The art historian, curator, and art critic Curt Glaser (1879–1943) was a central figure in Berlin’s art scene in the 1910s and 1920s, yet he has been nearly forgotten in the years since his death. The biography of this champion of modern art was caught up in the cataclysms of the twentieth century. He and his wife Elsa assembled a private collection that included outstanding works by Edvard Munch, Henri Matisse, and Max Beckmann, among others. Persecuted by the Nazis for his Jewish background, he lost his position as director of the Berlin Kunstbibliothek and emigrated to Switzerland in 1933, moving to the United States in 1941. When Glaser had most of his collection auctioned in 1933, it was scattered across the globe.
In the same year, the Kunstmuseum Basel acquired two hundred prints and drawings from the collection. In 2020 the museum reached a just and fair solution with Glaser’s heirs to retain the works. Internationally, this has since been deemed best practice. This exhibition links Curt Glaser’s life and work with impressive pieces that are being shown together again for the first time since they were dispersed in 1933. By bringing a fascinating collection back to life and examining Glaser’s broad impact on the art world in Weimar-era Berlin, the show illuminates a hitherto little-known chapter in the history of Modernism.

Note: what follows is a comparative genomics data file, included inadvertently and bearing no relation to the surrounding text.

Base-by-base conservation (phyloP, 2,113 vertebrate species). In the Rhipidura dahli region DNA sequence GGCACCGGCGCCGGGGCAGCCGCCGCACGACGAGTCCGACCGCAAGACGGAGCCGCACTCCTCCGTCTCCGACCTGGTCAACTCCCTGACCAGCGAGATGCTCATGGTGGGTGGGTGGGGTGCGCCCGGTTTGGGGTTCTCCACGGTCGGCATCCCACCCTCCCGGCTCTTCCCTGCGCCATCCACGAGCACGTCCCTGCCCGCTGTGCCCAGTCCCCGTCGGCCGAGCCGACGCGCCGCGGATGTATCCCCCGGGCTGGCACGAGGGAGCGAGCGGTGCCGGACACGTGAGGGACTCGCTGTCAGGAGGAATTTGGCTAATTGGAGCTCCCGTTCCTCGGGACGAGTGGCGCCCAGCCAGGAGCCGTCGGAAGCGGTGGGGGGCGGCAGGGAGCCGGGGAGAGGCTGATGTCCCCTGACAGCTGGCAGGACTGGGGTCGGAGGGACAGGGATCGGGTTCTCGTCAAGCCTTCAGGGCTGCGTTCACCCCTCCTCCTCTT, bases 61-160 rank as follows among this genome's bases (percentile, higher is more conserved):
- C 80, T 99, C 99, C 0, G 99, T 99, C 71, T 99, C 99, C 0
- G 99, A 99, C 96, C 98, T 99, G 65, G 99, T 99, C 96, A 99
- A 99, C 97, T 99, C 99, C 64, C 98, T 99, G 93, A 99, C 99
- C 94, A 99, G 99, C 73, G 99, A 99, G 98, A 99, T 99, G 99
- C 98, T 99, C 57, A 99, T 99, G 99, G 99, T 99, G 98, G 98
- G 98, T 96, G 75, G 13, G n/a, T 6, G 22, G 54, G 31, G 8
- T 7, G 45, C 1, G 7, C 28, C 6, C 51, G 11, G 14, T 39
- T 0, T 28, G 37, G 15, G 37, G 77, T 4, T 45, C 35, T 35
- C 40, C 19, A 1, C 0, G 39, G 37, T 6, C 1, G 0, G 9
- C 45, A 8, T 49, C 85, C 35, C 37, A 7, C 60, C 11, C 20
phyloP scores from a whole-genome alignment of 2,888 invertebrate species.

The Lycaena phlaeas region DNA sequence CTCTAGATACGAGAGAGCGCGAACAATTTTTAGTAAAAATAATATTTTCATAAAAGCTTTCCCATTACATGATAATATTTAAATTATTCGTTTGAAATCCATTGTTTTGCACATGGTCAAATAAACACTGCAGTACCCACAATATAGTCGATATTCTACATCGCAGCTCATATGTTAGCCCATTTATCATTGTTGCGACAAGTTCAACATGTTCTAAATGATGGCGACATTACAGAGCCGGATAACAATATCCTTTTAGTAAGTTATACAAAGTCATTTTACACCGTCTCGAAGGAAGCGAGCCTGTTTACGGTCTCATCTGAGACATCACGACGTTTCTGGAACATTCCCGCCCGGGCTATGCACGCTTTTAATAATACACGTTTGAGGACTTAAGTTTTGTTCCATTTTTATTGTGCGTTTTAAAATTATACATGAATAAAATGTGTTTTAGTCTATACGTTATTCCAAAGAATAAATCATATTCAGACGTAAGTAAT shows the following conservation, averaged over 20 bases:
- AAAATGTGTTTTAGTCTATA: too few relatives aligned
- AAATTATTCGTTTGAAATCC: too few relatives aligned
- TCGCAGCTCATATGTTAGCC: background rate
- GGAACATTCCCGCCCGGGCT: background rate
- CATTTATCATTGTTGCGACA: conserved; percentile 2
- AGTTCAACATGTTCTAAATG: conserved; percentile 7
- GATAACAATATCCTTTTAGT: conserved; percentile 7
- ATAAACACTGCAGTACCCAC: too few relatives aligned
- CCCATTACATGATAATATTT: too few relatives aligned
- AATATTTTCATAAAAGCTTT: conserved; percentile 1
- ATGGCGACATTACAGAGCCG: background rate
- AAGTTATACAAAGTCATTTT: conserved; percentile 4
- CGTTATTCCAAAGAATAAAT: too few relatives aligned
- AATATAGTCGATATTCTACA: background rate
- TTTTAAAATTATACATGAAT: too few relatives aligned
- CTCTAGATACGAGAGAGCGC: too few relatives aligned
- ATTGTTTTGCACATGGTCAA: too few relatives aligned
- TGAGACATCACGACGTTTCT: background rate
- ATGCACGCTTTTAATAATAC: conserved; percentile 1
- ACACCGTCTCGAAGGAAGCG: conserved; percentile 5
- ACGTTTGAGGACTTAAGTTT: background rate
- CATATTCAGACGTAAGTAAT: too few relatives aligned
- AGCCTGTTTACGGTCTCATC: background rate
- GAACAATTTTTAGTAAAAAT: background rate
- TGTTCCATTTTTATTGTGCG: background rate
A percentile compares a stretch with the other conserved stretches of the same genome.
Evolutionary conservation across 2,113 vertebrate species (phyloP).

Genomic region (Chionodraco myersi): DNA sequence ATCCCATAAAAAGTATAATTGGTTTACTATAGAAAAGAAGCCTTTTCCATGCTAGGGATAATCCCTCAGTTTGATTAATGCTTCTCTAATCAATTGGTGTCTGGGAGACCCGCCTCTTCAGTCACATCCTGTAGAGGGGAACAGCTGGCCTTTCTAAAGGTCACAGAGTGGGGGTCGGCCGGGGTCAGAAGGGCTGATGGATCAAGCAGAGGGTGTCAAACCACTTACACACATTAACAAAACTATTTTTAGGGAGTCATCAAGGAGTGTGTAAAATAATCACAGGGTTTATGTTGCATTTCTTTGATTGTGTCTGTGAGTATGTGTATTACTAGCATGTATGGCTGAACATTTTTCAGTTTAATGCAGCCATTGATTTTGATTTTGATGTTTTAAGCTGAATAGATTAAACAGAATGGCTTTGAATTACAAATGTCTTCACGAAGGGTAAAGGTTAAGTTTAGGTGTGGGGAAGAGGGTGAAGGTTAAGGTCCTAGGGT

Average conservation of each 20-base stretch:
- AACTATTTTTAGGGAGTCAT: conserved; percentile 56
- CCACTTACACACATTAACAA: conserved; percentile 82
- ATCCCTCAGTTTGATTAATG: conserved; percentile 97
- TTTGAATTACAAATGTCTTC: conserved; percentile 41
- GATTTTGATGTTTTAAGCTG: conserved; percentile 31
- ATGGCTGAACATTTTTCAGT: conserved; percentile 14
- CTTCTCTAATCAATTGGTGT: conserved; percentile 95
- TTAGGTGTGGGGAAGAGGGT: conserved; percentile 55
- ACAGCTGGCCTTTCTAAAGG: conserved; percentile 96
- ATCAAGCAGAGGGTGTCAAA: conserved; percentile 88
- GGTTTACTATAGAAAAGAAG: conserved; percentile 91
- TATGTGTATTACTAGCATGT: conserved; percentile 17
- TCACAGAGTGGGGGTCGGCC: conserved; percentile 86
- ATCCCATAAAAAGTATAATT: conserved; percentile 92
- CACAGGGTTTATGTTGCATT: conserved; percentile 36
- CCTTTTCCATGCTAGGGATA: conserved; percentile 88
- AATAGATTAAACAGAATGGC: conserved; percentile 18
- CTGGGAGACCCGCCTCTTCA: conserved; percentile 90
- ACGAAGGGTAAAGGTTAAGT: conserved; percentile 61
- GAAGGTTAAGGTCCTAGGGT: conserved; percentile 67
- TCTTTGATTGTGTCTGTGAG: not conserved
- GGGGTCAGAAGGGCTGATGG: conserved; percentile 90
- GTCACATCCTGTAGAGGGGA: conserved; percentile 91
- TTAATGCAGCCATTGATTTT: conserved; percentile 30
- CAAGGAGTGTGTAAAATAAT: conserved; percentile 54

My Regards go to the curators Anita Haldemann and Judith Rauser
from Kunstmuseum Basel, and Luzie Diekmann from Deutscher Kunstverlag.
With contributions by Joachim Brand, Anita Haldemann, Max Koss, Judith Rauser,
Lynn Rother, Andreas Schalhorn, Noemi Scherrer, Joachim Sieber, Jennifer Tonkovich and Felix Uhlmann.
240 pages, 144 illustrations
Broschur (two volumes)